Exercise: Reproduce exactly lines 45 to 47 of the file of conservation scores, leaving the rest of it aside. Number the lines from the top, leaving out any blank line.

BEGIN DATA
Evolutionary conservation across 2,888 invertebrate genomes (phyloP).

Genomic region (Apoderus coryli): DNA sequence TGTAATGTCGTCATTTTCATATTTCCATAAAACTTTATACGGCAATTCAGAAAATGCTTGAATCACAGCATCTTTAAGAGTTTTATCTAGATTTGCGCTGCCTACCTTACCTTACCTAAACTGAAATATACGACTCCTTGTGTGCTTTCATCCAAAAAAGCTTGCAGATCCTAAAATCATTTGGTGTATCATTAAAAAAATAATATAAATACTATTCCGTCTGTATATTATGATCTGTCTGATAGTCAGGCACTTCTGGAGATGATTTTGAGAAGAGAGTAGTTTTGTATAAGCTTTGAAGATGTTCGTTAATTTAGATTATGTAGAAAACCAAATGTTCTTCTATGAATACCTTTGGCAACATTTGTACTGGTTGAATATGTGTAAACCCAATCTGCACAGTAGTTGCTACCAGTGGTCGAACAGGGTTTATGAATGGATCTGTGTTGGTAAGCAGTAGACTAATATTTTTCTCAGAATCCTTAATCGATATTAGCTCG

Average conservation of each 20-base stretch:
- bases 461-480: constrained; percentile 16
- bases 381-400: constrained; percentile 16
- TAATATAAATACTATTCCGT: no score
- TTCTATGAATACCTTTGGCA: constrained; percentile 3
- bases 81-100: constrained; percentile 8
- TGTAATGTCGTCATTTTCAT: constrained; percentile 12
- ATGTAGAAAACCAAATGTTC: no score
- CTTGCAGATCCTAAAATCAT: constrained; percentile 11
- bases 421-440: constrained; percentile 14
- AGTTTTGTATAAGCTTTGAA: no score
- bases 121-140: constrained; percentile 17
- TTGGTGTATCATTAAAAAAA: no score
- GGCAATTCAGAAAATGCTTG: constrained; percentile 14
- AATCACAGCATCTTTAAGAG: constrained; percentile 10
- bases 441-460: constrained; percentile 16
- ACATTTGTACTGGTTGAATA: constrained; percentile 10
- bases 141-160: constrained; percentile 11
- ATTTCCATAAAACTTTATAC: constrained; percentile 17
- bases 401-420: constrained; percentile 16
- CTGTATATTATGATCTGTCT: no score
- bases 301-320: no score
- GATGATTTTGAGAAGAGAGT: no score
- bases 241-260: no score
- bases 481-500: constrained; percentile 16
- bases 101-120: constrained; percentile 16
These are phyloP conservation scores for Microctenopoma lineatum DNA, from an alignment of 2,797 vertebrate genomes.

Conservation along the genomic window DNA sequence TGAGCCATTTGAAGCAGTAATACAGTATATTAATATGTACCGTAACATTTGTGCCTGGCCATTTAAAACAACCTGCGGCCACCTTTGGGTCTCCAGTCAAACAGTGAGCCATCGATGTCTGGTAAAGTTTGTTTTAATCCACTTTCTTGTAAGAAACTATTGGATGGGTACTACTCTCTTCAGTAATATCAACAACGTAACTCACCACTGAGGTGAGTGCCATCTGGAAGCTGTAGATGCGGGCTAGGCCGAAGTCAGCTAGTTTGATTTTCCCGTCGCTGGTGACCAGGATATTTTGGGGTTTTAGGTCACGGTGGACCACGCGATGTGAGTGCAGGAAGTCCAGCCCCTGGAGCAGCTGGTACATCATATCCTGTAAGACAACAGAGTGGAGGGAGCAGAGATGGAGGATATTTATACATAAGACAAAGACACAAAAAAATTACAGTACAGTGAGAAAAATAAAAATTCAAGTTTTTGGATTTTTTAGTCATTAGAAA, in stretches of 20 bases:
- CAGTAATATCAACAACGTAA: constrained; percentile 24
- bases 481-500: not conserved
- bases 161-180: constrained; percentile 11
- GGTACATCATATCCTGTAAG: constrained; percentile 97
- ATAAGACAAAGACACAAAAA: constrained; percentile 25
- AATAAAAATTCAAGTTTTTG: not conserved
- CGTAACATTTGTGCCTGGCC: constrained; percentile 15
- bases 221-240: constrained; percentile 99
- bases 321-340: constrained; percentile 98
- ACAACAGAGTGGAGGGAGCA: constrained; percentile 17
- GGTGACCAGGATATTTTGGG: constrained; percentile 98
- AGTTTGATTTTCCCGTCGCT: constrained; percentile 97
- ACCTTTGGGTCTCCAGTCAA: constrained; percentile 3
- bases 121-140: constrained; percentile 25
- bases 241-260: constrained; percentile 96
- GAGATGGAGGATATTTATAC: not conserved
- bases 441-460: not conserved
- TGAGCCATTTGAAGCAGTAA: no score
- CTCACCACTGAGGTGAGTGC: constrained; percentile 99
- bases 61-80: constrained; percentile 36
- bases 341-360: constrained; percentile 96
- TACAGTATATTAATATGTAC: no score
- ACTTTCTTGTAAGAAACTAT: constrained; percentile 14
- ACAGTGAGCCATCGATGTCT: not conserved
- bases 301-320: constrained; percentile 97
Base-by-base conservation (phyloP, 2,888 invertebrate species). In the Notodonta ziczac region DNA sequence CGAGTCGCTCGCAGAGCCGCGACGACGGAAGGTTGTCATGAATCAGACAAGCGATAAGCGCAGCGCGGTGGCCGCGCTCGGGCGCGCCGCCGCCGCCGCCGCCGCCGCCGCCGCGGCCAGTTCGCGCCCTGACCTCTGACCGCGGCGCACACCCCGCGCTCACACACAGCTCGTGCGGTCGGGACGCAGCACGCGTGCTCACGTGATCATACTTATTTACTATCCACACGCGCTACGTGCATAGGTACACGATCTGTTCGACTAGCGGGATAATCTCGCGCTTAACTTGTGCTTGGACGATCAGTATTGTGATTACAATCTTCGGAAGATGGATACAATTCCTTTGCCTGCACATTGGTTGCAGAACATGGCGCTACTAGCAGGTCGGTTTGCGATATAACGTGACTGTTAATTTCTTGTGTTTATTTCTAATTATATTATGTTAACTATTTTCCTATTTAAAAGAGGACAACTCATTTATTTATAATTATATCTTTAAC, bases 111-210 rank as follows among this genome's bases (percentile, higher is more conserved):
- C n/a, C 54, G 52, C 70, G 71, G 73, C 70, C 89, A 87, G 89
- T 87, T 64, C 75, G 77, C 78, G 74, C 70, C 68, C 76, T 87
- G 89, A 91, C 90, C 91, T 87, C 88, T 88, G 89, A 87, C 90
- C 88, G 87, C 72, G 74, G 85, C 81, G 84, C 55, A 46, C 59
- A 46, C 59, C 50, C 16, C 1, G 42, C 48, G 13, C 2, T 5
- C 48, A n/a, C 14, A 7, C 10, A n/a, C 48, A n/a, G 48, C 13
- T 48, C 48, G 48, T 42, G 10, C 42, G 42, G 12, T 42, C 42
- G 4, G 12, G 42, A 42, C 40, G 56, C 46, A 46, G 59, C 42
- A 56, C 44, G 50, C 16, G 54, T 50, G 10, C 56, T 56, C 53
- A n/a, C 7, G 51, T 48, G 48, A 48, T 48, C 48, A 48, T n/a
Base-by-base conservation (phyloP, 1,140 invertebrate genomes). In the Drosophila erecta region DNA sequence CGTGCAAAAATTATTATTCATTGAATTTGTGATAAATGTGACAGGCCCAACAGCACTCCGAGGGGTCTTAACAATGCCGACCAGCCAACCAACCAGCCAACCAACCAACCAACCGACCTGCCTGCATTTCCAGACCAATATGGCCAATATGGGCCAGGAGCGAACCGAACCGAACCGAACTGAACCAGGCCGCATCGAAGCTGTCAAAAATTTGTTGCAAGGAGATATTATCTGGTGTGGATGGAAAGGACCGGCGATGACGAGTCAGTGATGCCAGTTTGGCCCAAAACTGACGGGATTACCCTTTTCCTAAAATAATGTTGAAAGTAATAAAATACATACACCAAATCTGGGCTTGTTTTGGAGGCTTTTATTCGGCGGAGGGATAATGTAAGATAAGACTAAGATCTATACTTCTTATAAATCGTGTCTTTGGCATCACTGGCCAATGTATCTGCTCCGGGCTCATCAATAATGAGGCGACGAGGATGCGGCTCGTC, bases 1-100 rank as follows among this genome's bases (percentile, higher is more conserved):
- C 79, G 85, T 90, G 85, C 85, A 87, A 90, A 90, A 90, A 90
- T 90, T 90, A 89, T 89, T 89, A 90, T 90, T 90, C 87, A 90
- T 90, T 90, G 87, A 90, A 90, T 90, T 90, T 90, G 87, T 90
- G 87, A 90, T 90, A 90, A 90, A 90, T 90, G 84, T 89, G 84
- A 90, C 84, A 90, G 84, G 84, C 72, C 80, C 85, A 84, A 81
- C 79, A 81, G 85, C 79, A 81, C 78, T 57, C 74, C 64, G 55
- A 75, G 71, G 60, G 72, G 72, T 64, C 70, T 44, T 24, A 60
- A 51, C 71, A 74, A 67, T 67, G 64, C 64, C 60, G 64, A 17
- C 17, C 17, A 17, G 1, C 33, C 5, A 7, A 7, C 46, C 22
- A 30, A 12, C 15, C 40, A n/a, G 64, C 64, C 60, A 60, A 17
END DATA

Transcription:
- bases 241-260: constrained; percentile 96
- GAGATGGAGGATATTTATAC: not conserved
- bases 441-460: not conserved